Next on the Program is Perry Mason in The Case of the Mistyped Soap Opera February 21, 2007Posted by William Spear in >> Next on the Program, >> Radio Drama.
Perry Mason, a hard-edged attorney who did anything, and everything, to save his clients, emerged from Erle Stanley Gardner’s writing which first appeared in the pulp magazine, Black Mask. In the early 1930s, Black Mask published six Gardner short stories about a crusading defense lawyer named Ken Corning. The character was the beginning of Perry Mason.
With the publication of the first Perry Mason novel in 1933, The Case of the Velvet Claws, Gardner described the character as a fighter who, “with infinite patience jockeys his enemies into a position where he can deliver one good knockout punch.” Four more novels – The Case of the Sulky Girl, The Case of the Lucky Legs, The Case of the Howling Dog and The Case of the Curious Bride – were published like a flurry of uppercuts. Movies from the books started in 1935; although their results were mixed, they maintained the character as a tough attorney.
Gardner continued writing and produced another 20 Perry Mason “The Case of . . .” novels with the same pulpy and sensational style. With the rise of radio drama, he began negotiaions to sell rights to the character. He had never described the character, leaving details to the readers imagination. Wide open to interpreation for an aural medium.
With the contract signed, the sponsor set, the scripts written and cast in place, Erle Stanly Gardner launched his rough, brash, knock-out punching Perry Mason on CBS radio as … a soap opera complete with sponsorship by “new Tide, the amazing washday miracle.” Pure melodrama, through and through.
From 1943 to 1955, Monday through Friday, fifteen minutes each day, for over 3,200 hundred episodes, Perry Mason was played by Donald Briggs, Santos Ortega, Bartlett Robinson and John Larkin. Della Street was played by Joan Alexander, Jan Miner and Gertrude Warner. Paul Drake, Mason’s private investigator, was performed by Matt Crowley and Charles Webster. Frank Dane and Mandel Kramer played Lieutenant Tragg. The Announcers were Bob Dixon, Alan Kent and Richard Stark.
For three years, Gardner listened with growing displeasure. Not until the arrival of writer Irving Vendig did Gardner find anything to like. Vendig fleshed out the character, added dimensions, and ultimately Gardner tolerated the program for the duration of it’s run.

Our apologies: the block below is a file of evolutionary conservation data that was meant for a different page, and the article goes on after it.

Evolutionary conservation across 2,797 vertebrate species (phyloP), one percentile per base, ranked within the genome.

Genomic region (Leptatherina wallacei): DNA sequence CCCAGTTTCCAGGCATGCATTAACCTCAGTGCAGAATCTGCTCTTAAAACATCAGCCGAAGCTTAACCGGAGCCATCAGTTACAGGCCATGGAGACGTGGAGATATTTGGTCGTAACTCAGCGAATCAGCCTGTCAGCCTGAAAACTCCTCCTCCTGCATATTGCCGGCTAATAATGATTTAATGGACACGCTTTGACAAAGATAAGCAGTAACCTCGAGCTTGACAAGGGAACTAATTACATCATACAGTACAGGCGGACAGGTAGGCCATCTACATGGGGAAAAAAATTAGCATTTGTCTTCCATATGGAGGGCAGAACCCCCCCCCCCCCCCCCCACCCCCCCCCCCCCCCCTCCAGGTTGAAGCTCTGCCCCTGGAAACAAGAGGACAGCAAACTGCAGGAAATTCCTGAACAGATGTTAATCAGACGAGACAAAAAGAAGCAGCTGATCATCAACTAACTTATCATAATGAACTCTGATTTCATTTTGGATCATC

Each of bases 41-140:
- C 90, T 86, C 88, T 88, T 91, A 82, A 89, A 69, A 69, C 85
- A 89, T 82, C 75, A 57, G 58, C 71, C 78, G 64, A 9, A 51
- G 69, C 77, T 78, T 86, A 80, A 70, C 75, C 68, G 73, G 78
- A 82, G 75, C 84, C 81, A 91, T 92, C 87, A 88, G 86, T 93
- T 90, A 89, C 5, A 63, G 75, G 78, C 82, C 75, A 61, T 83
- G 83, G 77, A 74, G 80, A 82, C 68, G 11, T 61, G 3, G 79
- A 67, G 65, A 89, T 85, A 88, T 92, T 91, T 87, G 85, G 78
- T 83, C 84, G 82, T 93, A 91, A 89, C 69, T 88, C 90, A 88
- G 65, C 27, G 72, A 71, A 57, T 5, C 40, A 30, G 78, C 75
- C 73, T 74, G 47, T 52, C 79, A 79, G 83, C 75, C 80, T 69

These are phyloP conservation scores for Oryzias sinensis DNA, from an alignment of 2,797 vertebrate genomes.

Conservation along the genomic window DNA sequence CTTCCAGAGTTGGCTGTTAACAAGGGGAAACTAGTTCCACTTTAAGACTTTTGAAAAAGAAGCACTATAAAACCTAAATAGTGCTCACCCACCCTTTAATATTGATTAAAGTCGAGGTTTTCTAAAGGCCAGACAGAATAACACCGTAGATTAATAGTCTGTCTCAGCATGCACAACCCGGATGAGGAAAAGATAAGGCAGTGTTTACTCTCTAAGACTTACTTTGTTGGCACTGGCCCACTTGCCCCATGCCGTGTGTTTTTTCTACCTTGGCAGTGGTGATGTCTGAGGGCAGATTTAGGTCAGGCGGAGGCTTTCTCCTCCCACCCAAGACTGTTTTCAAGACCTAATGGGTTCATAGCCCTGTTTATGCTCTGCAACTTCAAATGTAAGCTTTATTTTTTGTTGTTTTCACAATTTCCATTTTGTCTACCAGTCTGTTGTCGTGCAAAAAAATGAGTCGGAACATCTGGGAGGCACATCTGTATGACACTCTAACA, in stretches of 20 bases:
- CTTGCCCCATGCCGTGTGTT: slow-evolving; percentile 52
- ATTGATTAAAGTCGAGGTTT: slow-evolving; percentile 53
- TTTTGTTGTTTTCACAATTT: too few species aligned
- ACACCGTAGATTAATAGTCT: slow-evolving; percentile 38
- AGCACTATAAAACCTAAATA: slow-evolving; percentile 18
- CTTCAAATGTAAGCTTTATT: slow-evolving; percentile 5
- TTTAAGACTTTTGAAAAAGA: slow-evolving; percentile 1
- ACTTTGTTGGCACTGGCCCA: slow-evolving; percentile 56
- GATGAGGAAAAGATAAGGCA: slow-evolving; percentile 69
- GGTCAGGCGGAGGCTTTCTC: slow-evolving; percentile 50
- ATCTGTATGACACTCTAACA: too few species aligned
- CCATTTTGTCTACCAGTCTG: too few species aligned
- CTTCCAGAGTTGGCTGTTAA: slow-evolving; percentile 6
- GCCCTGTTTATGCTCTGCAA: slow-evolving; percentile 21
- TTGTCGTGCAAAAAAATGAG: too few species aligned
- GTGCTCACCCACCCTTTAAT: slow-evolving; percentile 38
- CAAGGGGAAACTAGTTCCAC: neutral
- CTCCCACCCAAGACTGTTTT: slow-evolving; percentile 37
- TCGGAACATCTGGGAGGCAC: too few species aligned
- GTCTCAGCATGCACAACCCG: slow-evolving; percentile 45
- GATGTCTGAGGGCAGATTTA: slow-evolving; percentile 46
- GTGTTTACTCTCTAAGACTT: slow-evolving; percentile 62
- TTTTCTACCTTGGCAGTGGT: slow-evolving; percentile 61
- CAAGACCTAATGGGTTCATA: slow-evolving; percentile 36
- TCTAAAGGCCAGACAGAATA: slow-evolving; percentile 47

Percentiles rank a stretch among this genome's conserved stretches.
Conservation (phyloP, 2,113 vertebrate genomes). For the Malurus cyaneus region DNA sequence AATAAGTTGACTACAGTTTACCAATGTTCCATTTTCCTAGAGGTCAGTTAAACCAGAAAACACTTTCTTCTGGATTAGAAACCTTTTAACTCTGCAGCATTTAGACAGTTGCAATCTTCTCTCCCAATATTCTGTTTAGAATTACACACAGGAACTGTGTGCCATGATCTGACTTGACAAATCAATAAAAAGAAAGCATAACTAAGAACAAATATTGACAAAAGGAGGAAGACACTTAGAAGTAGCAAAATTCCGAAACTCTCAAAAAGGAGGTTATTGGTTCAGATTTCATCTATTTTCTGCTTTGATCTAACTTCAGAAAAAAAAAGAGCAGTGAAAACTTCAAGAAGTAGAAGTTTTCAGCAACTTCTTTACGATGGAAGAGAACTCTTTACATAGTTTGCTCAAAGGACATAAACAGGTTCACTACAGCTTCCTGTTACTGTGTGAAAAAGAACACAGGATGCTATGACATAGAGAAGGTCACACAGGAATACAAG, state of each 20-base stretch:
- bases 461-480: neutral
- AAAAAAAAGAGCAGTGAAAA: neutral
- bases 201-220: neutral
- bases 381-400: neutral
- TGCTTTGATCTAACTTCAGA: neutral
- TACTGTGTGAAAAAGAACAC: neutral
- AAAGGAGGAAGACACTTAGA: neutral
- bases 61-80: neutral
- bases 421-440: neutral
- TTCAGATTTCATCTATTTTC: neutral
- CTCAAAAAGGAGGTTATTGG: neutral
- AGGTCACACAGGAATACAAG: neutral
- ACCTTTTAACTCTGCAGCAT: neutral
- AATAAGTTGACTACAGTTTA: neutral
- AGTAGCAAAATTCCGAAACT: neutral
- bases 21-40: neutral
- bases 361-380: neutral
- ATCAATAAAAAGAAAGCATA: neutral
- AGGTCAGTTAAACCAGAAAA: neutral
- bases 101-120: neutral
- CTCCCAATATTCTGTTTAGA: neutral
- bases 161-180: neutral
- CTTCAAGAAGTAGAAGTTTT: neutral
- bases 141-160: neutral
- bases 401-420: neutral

Although radio’s Perry Mason was not as iconic as television’s version, the series did have significant financial impacts elsewhere. It served as a daily advertisment for the novels. While the show was on the air, another 23 novels were published and sold in the tens of millions in the US and around the world. Titles such as The Case of the Crooked Candle, The Case of the Borrowed Brunette, The Case of the Dubious Bridegroom, The Case of the Runaway Corpse and The Case of the Glamorous Ghost advanced the Perry Mason series and persona.
In 1956, while preparing to move from radio to television, and still mindful of the radio version’s disappointments, Gardner formed his own production company to ensure greater control of Mason on TV. Further, he took the melodramatic aspects out and launched the television series, with a new cast, where it ran from 1957 – 1966 and subsquent television movies. Plus 30 more novels were published, still pulpy, still sensational and practically reaching off bookshelves to grab readers with titles such as The Case of the Screaming Woman, The Case of the Singing Skirt, The Case of the Spurious Spinster, The Case of the Careless Cupid and The Case of the Postponed Murder.
Nor did the melodramatic radio series fade to silence. It was repackaged for an evening series on CBS television. That series was The Edge of Night and featured the cast from the radio show.
Given the radio series spun off two television shows and enhanced book sales, perhaps The Case of the Mistyped Soap Opera would be better titled The Case of the Multiplied Revenue Streams.
# 30 #